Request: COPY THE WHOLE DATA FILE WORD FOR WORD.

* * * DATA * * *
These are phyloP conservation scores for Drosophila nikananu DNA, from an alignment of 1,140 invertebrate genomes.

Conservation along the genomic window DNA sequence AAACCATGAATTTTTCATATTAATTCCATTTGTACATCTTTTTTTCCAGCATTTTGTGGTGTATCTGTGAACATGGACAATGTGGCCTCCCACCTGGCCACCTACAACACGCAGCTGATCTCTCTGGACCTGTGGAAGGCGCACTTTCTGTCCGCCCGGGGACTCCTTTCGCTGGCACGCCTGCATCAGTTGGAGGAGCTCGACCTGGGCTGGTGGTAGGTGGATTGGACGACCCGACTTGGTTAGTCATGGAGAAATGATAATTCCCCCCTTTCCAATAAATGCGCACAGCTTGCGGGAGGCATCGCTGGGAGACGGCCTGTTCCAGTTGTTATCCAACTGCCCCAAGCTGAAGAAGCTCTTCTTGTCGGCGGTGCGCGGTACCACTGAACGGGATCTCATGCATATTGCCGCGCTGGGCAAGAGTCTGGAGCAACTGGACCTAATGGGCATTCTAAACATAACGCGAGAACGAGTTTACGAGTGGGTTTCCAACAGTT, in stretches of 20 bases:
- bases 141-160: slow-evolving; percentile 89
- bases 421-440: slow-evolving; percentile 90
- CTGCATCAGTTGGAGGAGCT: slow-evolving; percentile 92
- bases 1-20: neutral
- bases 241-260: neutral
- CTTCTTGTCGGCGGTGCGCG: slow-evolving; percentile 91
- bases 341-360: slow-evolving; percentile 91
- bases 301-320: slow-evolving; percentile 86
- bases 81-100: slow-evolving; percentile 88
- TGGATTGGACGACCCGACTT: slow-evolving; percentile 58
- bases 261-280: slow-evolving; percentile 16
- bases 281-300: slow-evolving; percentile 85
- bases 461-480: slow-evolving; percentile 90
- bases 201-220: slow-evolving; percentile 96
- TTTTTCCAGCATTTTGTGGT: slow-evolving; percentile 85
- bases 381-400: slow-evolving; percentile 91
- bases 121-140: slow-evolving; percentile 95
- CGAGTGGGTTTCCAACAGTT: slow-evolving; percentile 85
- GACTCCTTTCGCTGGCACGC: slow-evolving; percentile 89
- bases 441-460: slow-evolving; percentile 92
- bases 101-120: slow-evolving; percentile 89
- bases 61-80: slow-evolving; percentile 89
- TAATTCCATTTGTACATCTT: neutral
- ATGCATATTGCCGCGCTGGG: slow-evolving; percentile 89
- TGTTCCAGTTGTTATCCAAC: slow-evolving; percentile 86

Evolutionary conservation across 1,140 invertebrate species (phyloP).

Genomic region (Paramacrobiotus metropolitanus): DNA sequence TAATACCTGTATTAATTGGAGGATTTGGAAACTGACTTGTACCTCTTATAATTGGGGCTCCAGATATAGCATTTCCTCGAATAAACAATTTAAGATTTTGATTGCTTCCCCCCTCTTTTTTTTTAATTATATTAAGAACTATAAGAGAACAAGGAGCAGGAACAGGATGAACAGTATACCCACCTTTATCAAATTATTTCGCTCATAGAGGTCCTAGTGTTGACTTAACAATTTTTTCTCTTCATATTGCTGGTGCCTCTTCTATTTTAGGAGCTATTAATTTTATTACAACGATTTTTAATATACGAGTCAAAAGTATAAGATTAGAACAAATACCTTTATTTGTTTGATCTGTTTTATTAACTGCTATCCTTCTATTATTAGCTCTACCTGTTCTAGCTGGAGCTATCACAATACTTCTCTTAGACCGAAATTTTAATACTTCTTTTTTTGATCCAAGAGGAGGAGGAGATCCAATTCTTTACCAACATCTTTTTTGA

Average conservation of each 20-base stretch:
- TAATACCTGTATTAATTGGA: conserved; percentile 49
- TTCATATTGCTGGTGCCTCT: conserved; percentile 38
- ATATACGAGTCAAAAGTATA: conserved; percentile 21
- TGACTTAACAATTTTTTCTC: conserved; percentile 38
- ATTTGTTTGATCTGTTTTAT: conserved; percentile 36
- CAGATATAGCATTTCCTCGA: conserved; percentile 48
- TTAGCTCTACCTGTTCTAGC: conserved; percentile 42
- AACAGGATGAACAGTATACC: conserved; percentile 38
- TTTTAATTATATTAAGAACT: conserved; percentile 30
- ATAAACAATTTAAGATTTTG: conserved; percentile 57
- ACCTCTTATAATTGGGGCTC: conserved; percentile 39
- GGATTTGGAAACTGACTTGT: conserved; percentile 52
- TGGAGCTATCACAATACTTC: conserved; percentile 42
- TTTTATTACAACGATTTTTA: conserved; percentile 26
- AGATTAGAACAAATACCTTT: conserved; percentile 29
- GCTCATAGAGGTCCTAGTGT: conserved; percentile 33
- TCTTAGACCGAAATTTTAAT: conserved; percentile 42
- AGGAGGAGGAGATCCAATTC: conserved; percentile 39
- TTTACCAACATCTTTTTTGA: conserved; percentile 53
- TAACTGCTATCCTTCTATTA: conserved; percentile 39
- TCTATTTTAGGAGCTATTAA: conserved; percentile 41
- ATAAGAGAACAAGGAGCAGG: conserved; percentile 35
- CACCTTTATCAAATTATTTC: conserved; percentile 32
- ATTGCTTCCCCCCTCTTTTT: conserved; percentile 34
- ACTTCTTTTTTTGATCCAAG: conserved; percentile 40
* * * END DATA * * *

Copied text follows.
These are phyloP conservation scores for Drosophila nikananu DNA, from an alignment of 1,140 invertebrate genomes.

Conservation along the genomic window DNA sequence AAACCATGAATTTTTCATATTAATTCCATTTGTACATCTTTTTTTCCAGCATTTTGTGGTGTATCTGTGAACATGGACAATGTGGCCTCCCACCTGGCCACCTACAACACGCAGCTGATCTCTCTGGACCTGTGGAAGGCGCACTTTCTGTCCGCCCGGGGACTCCTTTCGCTGGCACGCCTGCATCAGTTGGAGGAGCTCGACCTGGGCTGGTGGTAGGTGGATTGGACGACCCGACTTGGTTAGTCATGGAGAAATGATAATTCCCCCCTTTCCAATAAATGCGCACAGCTTGCGGGAGGCATCGCTGGGAGACGGCCTGTTCCAGTTGTTATCCAACTGCCCCAAGCTGAAGAAGCTCTTCTTGTCGGCGGTGCGCGGTACCACTGAACGGGATCTCATGCATATTGCCGCGCTGGGCAAGAGTCTGGAGCAACTGGACCTAATGGGCATTCTAAACATAACGCGAGAACGAGTTTACGAGTGGGTTTCCAACAGTT, in stretches of 20 bases:
- bases 141-160: slow-evolving; percentile 89
- bases 421-440: slow-evolving; percentile 90
- CTGCATCAGTTGGAGGAGCT: slow-evolving; percentile 92
- bases 1-20: neutral
- bases 241-260: neutral
- CTTCTTGTCGGCGGTGCGCG: slow-evolving; percentile 91
- bases 341-360: slow-evolving; percentile 91
- bases 301-320: slow-evolving; percentile 86
- bases 81-100: slow-evolving; percentile 88
- TGGATTGGACGACCCGACTT: slow-evolving; percentile 58
- bases 261-280: slow-evolving; percentile 16
- bases 281-300: slow-evolving; percentile 85
- bases 461-480: slow-evolving; percentile 90
- bases 201-220: slow-evolving; percentile 96
- TTTTTCCAGCATTTTGTGGT: slow-evolving; percentile 85
- bases 381-400: slow-evolving; percentile 91
- bases 121-140: slow-evolving; percentile 95
- CGAGTGGGTTTCCAACAGTT: slow-evolving; percentile 85
- GACTCCTTTCGCTGGCACGC: slow-evolving; percentile 89
- bases 441-460: slow-evolving; percentile 92
- bases 101-120: slow-evolving; percentile 89
- bases 61-80: slow-evolving; percentile 89
- TAATTCCATTTGTACATCTT: neutral
- ATGCATATTGCCGCGCTGGG: slow-evolving; percentile 89
- TGTTCCAGTTGTTATCCAAC: slow-evolving; percentile 86

Evolutionary conservation across 1,140 invertebrate species (phyloP).

Genomic region (Paramacrobiotus metropolitanus): DNA sequence TAATACCTGTATTAATTGGAGGATTTGGAAACTGACTTGTACCTCTTATAATTGGGGCTCCAGATATAGCATTTCCTCGAATAAACAATTTAAGATTTTGATTGCTTCCCCCCTCTTTTTTTTTAATTATATTAAGAACTATAAGAGAACAAGGAGCAGGAACAGGATGAACAGTATACCCACCTTTATCAAATTATTTCGCTCATAGAGGTCCTAGTGTTGACTTAACAATTTTTTCTCTTCATATTGCTGGTGCCTCTTCTATTTTAGGAGCTATTAATTTTATTACAACGATTTTTAATATACGAGTCAAAAGTATAAGATTAGAACAAATACCTTTATTTGTTTGATCTGTTTTATTAACTGCTATCCTTCTATTATTAGCTCTACCTGTTCTAGCTGGAGCTATCACAATACTTCTCTTAGACCGAAATTTTAATACTTCTTTTTTTGATCCAAGAGGAGGAGGAGATCCAATTCTTTACCAACATCTTTTTTGA

Average conservation of each 20-base stretch:
- TAATACCTGTATTAATTGGA: conserved; percentile 49
- TTCATATTGCTGGTGCCTCT: conserved; percentile 38
- ATATACGAGTCAAAAGTATA: conserved; percentile 21
- TGACTTAACAATTTTTTCTC: conserved; percentile 38
- ATTTGTTTGATCTGTTTTAT: conserved; percentile 36
- CAGATATAGCATTTCCTCGA: conserved; percentile 48
- TTAGCTCTACCTGTTCTAGC: conserved; percentile 42
- AACAGGATGAACAGTATACC: conserved; percentile 38
- TTTTAATTATATTAAGAACT: conserved; percentile 30
- ATAAACAATTTAAGATTTTG: conserved; percentile 57
- ACCTCTTATAATTGGGGCTC: conserved; percentile 39
- GGATTTGGAAACTGACTTGT: conserved; percentile 52
- TGGAGCTATCACAATACTTC: conserved; percentile 42
- TTTTATTACAACGATTTTTA: conserved; percentile 26
- AGATTAGAACAAATACCTTT: conserved; percentile 29
- GCTCATAGAGGTCCTAGTGT: conserved; percentile 33
- TCTTAGACCGAAATTTTAAT: conserved; percentile 42
- AGGAGGAGGAGATCCAATTC: conserved; percentile 39
- TTTACCAACATCTTTTTTGA: conserved; percentile 53
- TAACTGCTATCCTTCTATTA: conserved; percentile 39
- TCTATTTTAGGAGCTATTAA: conserved; percentile 41
- ATAAGAGAACAAGGAGCAGG: conserved; percentile 35
- CACCTTTATCAAATTATTTC: conserved; percentile 32
- ATTGCTTCCCCCCTCTTTTT: conserved; percentile 34
- ACTTCTTTTTTTGATCCAAG: conserved; percentile 40